New declarations by an Amsterdam man saying that he saw van der Sloot bury Natalee’s body at a construction site have come up. The man previously did not come forward due to his involvement in illegal drug activity at the time, but his story is being investigated.

9 Amelia Earhart


Probably the most famous of the missing women cases listed here is Amelia Earhart, the first woman pilot to fly solo across the Atlantic Ocean. On June 1, 1937, she and Fred Noonan left Miami in a Lockheed Model 10 Electra to circumnavigate the entire globe. The last known stop was made in New Guinea before the large expanse of Pacific Ocean they would have to fly over. While trying to make a stop at Howland Island in the Pacific, Earhart apparently had a lot of radio troubles, which resulted in a ship near the island using Morse Code to communicate with her. Several attempts were made back and forth, but the plane disappeared.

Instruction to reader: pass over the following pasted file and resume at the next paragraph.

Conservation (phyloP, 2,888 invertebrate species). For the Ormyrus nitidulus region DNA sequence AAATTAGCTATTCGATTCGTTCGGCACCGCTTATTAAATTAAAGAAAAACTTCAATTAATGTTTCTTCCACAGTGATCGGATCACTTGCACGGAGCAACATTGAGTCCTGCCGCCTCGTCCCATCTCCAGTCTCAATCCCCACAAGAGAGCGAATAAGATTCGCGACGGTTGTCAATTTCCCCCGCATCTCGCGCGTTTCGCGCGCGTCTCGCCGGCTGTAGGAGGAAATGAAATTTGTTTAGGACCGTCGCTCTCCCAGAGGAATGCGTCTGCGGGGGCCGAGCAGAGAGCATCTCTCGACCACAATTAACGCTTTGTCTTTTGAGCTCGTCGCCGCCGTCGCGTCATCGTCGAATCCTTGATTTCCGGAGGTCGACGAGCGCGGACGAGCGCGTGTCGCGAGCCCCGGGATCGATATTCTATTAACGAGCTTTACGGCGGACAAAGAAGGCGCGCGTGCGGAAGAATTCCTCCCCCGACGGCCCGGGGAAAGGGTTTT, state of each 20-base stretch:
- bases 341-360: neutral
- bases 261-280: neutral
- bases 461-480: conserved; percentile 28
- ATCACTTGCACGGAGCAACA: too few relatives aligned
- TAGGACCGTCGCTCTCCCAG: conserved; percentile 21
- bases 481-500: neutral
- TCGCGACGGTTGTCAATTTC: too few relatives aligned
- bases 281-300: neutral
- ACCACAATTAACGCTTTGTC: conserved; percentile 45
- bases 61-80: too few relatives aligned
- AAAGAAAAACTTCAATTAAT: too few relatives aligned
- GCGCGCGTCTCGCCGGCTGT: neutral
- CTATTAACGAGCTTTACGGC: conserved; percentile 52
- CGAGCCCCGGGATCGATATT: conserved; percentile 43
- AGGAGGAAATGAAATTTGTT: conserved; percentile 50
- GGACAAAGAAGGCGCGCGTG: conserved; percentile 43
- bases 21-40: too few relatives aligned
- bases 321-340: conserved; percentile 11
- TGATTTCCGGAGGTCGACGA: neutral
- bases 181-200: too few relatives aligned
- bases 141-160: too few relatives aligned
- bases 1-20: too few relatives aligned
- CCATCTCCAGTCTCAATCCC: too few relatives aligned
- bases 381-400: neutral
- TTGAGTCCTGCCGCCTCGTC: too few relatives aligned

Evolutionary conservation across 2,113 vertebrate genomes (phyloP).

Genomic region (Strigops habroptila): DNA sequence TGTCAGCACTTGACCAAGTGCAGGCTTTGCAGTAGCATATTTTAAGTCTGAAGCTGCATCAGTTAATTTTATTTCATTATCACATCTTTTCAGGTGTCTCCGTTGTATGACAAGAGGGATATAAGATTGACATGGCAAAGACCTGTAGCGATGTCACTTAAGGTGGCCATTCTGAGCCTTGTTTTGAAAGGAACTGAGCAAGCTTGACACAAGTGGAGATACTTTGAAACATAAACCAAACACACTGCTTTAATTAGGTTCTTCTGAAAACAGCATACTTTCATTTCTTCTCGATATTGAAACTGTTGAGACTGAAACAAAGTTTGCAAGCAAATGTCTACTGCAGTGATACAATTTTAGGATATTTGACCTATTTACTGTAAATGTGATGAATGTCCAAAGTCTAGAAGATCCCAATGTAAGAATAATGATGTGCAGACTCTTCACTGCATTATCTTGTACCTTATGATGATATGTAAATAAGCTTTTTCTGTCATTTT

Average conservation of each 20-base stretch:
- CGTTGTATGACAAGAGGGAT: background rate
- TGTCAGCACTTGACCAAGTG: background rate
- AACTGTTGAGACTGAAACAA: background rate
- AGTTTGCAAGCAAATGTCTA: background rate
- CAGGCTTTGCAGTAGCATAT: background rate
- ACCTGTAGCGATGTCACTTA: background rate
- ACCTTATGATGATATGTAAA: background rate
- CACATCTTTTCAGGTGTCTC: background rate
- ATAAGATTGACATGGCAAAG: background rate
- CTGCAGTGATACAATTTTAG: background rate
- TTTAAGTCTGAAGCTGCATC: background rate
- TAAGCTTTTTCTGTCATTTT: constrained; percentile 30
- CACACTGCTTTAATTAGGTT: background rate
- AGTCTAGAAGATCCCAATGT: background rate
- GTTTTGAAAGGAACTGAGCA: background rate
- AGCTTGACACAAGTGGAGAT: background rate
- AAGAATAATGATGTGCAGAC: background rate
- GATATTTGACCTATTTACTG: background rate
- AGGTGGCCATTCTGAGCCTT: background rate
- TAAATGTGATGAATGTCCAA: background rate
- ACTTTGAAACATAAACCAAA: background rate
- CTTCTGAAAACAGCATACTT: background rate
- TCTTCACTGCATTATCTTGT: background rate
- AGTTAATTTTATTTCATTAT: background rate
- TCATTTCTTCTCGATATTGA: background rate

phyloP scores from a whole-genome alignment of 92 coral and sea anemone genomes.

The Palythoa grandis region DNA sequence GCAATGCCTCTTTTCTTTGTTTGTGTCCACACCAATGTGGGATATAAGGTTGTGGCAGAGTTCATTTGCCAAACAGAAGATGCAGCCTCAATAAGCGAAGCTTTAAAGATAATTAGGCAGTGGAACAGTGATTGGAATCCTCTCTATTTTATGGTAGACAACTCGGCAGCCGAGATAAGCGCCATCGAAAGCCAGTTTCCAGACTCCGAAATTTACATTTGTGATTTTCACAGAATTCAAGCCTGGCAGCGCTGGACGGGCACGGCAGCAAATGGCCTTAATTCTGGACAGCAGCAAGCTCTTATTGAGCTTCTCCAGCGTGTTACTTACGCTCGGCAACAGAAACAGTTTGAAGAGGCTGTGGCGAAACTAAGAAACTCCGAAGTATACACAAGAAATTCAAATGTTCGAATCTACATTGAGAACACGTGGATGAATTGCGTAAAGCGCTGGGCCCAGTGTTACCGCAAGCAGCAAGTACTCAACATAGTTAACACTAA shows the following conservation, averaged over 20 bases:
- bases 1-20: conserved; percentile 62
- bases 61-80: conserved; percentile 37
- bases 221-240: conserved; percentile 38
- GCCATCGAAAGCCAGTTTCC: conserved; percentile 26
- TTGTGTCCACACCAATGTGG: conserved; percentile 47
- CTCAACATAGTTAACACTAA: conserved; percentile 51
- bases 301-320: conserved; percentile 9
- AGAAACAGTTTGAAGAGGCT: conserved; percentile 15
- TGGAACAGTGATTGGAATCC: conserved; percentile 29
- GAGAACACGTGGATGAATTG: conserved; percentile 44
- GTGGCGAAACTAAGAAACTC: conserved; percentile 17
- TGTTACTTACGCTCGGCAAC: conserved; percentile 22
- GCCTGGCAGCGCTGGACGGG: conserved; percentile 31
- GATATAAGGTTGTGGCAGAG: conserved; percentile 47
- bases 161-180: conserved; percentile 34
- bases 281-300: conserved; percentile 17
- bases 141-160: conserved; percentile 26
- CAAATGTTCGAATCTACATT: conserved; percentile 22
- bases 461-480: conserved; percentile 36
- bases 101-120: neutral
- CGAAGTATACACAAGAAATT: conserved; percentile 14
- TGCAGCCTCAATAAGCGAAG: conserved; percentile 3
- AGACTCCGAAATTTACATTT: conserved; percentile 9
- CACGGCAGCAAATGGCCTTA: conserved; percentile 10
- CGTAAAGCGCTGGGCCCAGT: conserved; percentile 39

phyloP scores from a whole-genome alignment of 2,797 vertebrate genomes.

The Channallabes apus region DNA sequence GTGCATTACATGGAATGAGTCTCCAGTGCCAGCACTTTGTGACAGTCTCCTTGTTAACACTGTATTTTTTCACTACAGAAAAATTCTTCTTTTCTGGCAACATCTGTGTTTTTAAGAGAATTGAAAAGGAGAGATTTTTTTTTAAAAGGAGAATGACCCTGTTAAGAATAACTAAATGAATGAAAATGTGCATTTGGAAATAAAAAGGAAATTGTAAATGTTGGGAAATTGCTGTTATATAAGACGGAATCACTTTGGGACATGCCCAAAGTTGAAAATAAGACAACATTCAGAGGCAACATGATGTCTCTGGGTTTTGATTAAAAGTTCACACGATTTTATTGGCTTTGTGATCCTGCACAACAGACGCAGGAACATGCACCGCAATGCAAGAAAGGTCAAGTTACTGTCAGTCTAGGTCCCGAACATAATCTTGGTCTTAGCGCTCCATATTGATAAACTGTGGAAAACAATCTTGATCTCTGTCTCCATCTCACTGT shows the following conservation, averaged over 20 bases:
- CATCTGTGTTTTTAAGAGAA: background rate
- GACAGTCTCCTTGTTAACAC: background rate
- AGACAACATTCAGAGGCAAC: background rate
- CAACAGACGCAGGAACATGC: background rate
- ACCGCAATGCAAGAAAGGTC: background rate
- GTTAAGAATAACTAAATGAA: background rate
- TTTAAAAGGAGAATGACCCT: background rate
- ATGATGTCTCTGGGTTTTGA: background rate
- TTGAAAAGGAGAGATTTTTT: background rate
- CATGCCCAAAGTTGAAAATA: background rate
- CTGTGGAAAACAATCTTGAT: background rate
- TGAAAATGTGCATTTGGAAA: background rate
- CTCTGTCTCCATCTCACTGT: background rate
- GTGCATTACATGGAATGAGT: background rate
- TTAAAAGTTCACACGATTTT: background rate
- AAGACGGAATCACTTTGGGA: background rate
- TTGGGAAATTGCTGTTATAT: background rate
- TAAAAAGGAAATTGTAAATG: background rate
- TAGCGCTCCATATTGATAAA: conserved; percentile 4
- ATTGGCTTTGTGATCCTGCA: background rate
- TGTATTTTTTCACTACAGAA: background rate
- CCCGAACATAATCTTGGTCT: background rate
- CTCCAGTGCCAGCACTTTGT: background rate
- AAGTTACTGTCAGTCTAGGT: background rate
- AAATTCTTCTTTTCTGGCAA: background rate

Several theories are still in circulation about what happened afterwards. One is that she simply crashed into the water. Another states she was caught by Japanese forces. A third describes a crash on Gardner island, which her stepson has expressed support for underwater expeditions in the area.

Earhart was key in forming the women’s pilot group the Ninety-Nines, she was a member of the National Women’s Party and was an avid supporter of the Equal Rights Amendment. She is still looked up to as a feminist icon today.

8  Jean Spangler